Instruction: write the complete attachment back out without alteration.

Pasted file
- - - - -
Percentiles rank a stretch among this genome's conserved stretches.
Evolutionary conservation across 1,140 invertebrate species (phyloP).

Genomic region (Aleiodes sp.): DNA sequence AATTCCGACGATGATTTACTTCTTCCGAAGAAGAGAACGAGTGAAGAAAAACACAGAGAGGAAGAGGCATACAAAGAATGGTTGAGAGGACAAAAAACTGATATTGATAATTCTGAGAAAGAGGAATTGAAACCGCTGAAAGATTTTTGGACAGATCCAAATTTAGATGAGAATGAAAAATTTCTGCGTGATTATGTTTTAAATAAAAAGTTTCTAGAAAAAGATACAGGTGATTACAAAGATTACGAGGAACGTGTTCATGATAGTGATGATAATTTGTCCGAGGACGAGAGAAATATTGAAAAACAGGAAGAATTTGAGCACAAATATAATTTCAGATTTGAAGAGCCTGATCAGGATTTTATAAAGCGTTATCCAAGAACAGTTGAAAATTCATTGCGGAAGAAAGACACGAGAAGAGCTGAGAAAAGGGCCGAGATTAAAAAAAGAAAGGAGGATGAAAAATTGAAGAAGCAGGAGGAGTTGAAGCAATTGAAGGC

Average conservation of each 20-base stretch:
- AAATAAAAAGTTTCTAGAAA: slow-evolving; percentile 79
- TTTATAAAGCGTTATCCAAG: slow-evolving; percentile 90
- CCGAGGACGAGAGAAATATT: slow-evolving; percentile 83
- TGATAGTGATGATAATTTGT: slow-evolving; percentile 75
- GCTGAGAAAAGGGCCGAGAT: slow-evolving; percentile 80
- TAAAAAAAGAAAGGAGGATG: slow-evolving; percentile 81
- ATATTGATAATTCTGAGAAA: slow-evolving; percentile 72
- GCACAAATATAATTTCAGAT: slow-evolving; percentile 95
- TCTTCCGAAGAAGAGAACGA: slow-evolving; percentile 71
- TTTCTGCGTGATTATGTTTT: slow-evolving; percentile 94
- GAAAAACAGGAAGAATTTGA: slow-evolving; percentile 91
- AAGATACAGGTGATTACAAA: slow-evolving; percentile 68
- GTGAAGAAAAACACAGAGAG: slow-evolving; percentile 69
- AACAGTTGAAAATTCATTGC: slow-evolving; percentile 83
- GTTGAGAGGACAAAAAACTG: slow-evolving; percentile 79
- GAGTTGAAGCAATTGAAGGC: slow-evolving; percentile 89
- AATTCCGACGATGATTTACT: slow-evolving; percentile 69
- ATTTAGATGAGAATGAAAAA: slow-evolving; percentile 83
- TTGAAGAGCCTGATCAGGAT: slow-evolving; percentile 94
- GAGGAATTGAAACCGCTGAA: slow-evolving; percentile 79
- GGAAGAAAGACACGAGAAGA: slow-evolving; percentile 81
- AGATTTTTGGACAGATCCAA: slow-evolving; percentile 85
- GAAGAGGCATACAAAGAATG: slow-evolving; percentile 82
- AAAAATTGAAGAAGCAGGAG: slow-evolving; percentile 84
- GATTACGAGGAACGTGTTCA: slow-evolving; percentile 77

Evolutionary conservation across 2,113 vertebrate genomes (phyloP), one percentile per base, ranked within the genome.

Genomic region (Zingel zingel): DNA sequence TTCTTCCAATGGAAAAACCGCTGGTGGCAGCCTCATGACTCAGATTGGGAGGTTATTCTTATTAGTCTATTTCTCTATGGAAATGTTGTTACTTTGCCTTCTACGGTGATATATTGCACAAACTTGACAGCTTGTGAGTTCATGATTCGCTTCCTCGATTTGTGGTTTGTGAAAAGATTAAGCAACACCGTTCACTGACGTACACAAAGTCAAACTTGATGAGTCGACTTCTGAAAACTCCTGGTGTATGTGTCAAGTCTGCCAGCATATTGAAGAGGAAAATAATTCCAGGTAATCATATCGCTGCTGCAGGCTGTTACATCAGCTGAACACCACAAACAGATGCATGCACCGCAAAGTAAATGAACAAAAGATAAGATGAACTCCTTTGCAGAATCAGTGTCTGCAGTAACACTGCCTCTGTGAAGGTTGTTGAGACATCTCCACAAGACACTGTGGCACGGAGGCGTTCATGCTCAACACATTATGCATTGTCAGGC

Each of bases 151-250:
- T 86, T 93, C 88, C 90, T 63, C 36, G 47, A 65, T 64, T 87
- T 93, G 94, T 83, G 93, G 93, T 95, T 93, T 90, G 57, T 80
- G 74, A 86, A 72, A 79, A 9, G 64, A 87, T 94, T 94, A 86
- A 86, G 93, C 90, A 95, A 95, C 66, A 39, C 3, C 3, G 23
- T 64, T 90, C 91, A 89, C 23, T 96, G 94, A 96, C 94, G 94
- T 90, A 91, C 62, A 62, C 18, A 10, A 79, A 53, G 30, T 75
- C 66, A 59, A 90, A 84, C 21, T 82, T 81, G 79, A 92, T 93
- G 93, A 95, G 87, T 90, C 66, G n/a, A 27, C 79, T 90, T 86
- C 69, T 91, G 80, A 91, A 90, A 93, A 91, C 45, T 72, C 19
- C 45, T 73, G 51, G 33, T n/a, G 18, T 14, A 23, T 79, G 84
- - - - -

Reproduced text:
Percentiles rank a stretch among this genome's conserved stretches.
Evolutionary conservation across 1,140 invertebrate species (phyloP).

Genomic region (Aleiodes sp.): DNA sequence AATTCCGACGATGATTTACTTCTTCCGAAGAAGAGAACGAGTGAAGAAAAACACAGAGAGGAAGAGGCATACAAAGAATGGTTGAGAGGACAAAAAACTGATATTGATAATTCTGAGAAAGAGGAATTGAAACCGCTGAAAGATTTTTGGACAGATCCAAATTTAGATGAGAATGAAAAATTTCTGCGTGATTATGTTTTAAATAAAAAGTTTCTAGAAAAAGATACAGGTGATTACAAAGATTACGAGGAACGTGTTCATGATAGTGATGATAATTTGTCCGAGGACGAGAGAAATATTGAAAAACAGGAAGAATTTGAGCACAAATATAATTTCAGATTTGAAGAGCCTGATCAGGATTTTATAAAGCGTTATCCAAGAACAGTTGAAAATTCATTGCGGAAGAAAGACACGAGAAGAGCTGAGAAAAGGGCCGAGATTAAAAAAAGAAAGGAGGATGAAAAATTGAAGAAGCAGGAGGAGTTGAAGCAATTGAAGGC

Average conservation of each 20-base stretch:
- AAATAAAAAGTTTCTAGAAA: slow-evolving; percentile 79
- TTTATAAAGCGTTATCCAAG: slow-evolving; percentile 90
- CCGAGGACGAGAGAAATATT: slow-evolving; percentile 83
- TGATAGTGATGATAATTTGT: slow-evolving; percentile 75
- GCTGAGAAAAGGGCCGAGAT: slow-evolving; percentile 80
- TAAAAAAAGAAAGGAGGATG: slow-evolving; percentile 81
- ATATTGATAATTCTGAGAAA: slow-evolving; percentile 72
- GCACAAATATAATTTCAGAT: slow-evolving; percentile 95
- TCTTCCGAAGAAGAGAACGA: slow-evolving; percentile 71
- TTTCTGCGTGATTATGTTTT: slow-evolving; percentile 94
- GAAAAACAGGAAGAATTTGA: slow-evolving; percentile 91
- AAGATACAGGTGATTACAAA: slow-evolving; percentile 68
- GTGAAGAAAAACACAGAGAG: slow-evolving; percentile 69
- AACAGTTGAAAATTCATTGC: slow-evolving; percentile 83
- GTTGAGAGGACAAAAAACTG: slow-evolving; percentile 79
- GAGTTGAAGCAATTGAAGGC: slow-evolving; percentile 89
- AATTCCGACGATGATTTACT: slow-evolving; percentile 69
- ATTTAGATGAGAATGAAAAA: slow-evolving; percentile 83
- TTGAAGAGCCTGATCAGGAT: slow-evolving; percentile 94
- GAGGAATTGAAACCGCTGAA: slow-evolving; percentile 79
- GGAAGAAAGACACGAGAAGA: slow-evolving; percentile 81
- AGATTTTTGGACAGATCCAA: slow-evolving; percentile 85
- GAAGAGGCATACAAAGAATG: slow-evolving; percentile 82
- AAAAATTGAAGAAGCAGGAG: slow-evolving; percentile 84
- GATTACGAGGAACGTGTTCA: slow-evolving; percentile 77

Evolutionary conservation across 2,113 vertebrate genomes (phyloP), one percentile per base, ranked within the genome.

Genomic region (Zingel zingel): DNA sequence TTCTTCCAATGGAAAAACCGCTGGTGGCAGCCTCATGACTCAGATTGGGAGGTTATTCTTATTAGTCTATTTCTCTATGGAAATGTTGTTACTTTGCCTTCTACGGTGATATATTGCACAAACTTGACAGCTTGTGAGTTCATGATTCGCTTCCTCGATTTGTGGTTTGTGAAAAGATTAAGCAACACCGTTCACTGACGTACACAAAGTCAAACTTGATGAGTCGACTTCTGAAAACTCCTGGTGTATGTGTCAAGTCTGCCAGCATATTGAAGAGGAAAATAATTCCAGGTAATCATATCGCTGCTGCAGGCTGTTACATCAGCTGAACACCACAAACAGATGCATGCACCGCAAAGTAAATGAACAAAAGATAAGATGAACTCCTTTGCAGAATCAGTGTCTGCAGTAACACTGCCTCTGTGAAGGTTGTTGAGACATCTCCACAAGACACTGTGGCACGGAGGCGTTCATGCTCAACACATTATGCATTGTCAGGC

Each of bases 151-250:
- T 86, T 93, C 88, C 90, T 63, C 36, G 47, A 65, T 64, T 87
- T 93, G 94, T 83, G 93, G 93, T 95, T 93, T 90, G 57, T 80
- G 74, A 86, A 72, A 79, A 9, G 64, A 87, T 94, T 94, A 86
- A 86, G 93, C 90, A 95, A 95, C 66, A 39, C 3, C 3, G 23
- T 64, T 90, C 91, A 89, C 23, T 96, G 94, A 96, C 94, G 94
- T 90, A 91, C 62, A 62, C 18, A 10, A 79, A 53, G 30, T 75
- C 66, A 59, A 90, A 84, C 21, T 82, T 81, G 79, A 92, T 93
- G 93, A 95, G 87, T 90, C 66, G n/a, A 27, C 79, T 90, T 86
- C 69, T 91, G 80, A 91, A 90, A 93, A 91, C 45, T 72, C 19
- C 45, T 73, G 51, G 33, T n/a, G 18, T 14, A 23, T 79, G 84